The $400 million development project will include a soccer-specific stadium home to the future USL Championship team. The stadium is part of a larger property development concept known as Tidewater Landing and will feature new housing, retail and a pedestrian bridge across the Seekonk River. It is expected to revitalize the Pawtucket riverfront and attract new jobs. The development is expected to add more than $130 million annually to Rhode Island’s GDP.
The project is financed by the city, Commerce Corporation and private investors, including Brown University alum Brett Johnson and his company Fortuitous Partners. Johnson’s firm specializes in sports-anchored mixed-use real estate projects. He is also the founder of the USL Championship, a second-tier American professional soccer league with teams such as Colorado Springs Switchbacks FC and Louisville City FC playing in their brand-new homes.
According to the Pawtucket Chronicle, the stadium project will be one of the largest economic development projects in the city’s history. It will bring in more than seven times the amount of private investment than what the PawSox hoped to get when they proposed their own project last year.
Commerce Secretary Stefan Pryor has said that he believes Fortuitous’s proposal is a “much better deal” for the city than the Red Sox’s. However, the city will need to buy the property the company wants to develop from its current owner, National Grid. This could be accomplished through eminent domain, and the city has been in positive conversations with the utility for more than a year.
In addition to a new stadium, the development will include a 40,000-square-foot medical centre and other commercial buildings. According to Commerce officials, the construction will create hundreds of jobs and stimulate the economy. The project will also include a pedestrian bridge connecting the developments to School Street and other projects along the same riverfront.
Officials have not announced the name of the soccer club that will play in the new stadium but will announce it soon. The name is expected to be a nod to the state’s rich history of soccer and will draw on direct input from the community. The team’s colours and iconic crest will also be revealed soon.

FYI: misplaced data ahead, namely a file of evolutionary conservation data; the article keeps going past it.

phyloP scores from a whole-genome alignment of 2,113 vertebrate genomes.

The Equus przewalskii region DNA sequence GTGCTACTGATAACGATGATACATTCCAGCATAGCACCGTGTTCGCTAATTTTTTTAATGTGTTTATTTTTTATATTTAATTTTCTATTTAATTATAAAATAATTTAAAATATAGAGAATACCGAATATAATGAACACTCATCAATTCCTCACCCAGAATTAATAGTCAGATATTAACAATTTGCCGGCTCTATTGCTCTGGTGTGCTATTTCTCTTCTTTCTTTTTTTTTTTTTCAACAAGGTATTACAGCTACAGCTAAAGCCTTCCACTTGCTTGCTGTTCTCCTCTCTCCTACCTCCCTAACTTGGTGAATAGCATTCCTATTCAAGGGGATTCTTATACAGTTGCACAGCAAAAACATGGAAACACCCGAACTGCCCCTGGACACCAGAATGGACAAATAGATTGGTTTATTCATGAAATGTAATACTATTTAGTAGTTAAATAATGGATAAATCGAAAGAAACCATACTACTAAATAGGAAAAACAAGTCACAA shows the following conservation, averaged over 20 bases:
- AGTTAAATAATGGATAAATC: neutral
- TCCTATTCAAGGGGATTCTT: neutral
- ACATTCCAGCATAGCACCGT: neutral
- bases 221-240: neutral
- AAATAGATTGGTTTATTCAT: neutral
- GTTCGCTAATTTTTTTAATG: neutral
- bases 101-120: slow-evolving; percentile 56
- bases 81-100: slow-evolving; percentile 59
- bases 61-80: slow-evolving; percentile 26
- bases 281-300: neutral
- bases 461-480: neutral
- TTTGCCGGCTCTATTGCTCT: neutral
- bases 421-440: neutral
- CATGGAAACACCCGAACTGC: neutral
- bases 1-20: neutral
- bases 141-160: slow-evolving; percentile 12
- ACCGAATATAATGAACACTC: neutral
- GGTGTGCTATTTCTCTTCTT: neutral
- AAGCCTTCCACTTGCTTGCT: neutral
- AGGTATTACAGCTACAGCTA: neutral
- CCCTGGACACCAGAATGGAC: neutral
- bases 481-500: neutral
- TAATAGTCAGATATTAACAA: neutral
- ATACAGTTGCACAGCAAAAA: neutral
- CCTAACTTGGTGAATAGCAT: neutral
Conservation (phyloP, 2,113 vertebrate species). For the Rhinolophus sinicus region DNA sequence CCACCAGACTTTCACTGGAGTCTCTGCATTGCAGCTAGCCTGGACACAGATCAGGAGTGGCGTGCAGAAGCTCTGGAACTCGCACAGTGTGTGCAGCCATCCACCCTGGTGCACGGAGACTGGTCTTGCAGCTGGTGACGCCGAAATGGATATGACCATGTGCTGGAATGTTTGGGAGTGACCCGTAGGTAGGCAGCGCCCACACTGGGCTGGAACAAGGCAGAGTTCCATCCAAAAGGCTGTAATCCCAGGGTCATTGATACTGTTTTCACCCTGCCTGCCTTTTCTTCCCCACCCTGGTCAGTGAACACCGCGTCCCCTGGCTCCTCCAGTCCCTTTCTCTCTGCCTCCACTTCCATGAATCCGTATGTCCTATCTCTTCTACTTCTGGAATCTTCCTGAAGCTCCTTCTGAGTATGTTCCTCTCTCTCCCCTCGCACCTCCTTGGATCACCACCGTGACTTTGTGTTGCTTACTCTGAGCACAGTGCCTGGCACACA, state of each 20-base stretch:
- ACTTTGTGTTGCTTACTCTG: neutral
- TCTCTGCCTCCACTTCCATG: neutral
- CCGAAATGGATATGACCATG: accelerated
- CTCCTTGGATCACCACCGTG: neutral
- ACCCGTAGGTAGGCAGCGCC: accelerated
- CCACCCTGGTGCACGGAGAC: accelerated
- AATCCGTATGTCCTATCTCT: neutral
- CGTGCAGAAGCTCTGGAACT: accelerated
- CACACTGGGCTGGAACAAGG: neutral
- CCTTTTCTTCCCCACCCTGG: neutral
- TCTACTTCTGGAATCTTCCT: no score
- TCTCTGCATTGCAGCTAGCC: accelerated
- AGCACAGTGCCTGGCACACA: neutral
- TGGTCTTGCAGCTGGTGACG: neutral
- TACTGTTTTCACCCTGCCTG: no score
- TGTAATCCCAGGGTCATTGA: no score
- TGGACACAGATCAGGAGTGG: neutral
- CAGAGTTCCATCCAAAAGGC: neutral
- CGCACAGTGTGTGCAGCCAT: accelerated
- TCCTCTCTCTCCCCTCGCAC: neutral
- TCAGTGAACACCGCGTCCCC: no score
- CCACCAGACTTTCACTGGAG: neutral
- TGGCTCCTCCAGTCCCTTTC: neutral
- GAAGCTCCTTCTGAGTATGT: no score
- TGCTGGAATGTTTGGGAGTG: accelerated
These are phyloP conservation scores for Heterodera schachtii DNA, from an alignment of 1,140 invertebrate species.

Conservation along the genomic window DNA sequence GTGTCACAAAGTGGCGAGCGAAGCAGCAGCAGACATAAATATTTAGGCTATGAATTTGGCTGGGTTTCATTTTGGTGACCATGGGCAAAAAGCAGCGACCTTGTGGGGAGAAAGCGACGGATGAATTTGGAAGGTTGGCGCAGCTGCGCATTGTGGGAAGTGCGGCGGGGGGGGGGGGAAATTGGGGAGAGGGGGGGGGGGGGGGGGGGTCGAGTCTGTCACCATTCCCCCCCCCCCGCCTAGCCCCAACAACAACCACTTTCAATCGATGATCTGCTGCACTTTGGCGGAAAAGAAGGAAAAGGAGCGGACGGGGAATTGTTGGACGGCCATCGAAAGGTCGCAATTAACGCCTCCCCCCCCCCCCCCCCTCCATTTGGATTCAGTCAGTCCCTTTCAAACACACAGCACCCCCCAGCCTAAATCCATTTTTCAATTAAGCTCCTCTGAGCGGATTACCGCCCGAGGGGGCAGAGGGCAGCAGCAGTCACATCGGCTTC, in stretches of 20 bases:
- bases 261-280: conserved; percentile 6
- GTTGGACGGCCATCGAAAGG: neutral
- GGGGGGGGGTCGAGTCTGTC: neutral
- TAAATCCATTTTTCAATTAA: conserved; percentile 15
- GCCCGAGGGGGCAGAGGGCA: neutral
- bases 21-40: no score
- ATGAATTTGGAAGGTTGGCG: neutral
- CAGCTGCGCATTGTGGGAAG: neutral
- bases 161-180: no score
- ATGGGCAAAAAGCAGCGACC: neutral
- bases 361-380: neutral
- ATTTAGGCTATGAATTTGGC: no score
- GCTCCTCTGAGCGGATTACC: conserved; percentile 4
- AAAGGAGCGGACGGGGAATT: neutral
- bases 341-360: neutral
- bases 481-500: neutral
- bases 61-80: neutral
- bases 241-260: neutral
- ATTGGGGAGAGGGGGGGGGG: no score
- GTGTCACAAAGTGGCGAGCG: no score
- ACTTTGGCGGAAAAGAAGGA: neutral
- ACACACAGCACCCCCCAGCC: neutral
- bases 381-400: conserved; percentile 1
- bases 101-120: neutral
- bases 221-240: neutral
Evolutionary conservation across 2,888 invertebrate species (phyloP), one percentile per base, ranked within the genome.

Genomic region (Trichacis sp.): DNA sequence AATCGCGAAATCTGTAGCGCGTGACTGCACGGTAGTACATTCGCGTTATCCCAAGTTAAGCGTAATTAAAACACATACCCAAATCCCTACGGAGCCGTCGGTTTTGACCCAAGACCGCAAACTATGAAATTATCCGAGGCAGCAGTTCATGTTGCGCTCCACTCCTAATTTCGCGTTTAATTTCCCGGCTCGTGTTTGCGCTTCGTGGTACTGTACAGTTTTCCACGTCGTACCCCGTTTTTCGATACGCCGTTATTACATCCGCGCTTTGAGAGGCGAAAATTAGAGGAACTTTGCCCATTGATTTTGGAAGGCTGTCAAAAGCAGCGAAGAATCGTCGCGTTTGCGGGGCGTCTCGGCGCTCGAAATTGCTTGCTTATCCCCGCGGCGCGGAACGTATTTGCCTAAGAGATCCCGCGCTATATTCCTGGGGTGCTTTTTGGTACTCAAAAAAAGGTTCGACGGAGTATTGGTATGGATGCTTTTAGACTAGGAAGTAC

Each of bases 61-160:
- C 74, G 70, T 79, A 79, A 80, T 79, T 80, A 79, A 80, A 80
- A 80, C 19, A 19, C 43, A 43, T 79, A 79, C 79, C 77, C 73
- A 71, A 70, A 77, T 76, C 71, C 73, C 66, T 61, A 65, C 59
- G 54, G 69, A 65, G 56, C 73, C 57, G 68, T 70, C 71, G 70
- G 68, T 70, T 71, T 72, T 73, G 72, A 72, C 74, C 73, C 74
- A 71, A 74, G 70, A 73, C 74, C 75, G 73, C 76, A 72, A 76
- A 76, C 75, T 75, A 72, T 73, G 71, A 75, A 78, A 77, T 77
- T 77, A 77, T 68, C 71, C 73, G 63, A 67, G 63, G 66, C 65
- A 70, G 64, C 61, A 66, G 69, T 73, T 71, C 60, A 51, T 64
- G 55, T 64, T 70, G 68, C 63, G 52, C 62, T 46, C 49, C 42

Pawtucket: A sea of hardhats wearing neon vests was dotted along the riverfront as the construction of a soccer stadium and development project began this week. The city hopes to lure a new minor league professional soccer team that will play in the United Soccer League Championship in 2024. The team will be known as Rhode Island FC, and the crest and colours were designed to reflect soccer’s rich history in the state.
The project will be the largest economic development in Pawtucket’s history, with $400 million in private investment to transform hundreds of thousands of square feet on the riverfront and construct a soccer-specific stadium on a site once home to a National Grid gas plant. The developer, Fortuitous Partners, is led by Brown University graduate Brett Johnson. The stadium would sit on the west bank of the Seekonk River, with most of its 11,000 seats located within the main stand, leaving a scenic opening towards the water.
Rhode Island Commerce Commissioner Gina Raimondo emphasized the importance of the project to Pawtucket’s future at the news conference on Monday, saying that the state is one of the top 10 markets for televised soccer in the country and that viewership for the sport is growing. “We need to bring a professional soccer team to Rhode Island,” she said, adding that the stadium is crucial to attracting jobs and increasing tourism.
Raimondo also stressed that partnering with the city of Pawtucket is key to success, and she promised to work closely with Mayor Donald Grebien. The city has already provided $9 million to the project, including a contribution from a new tax increment financing tool and a deal with the city that would save Fortuitous Partners $15 million over the stadium’s life through a revenue share arrangement.
In a letter sent to potential season ticket holders on Sunday, Rhode Island FC president Brett Luy addressed questions about the project’s financial health. He reassured fans that games would begin next year, even if the first ball dropped somewhere other than Tidewater Landing.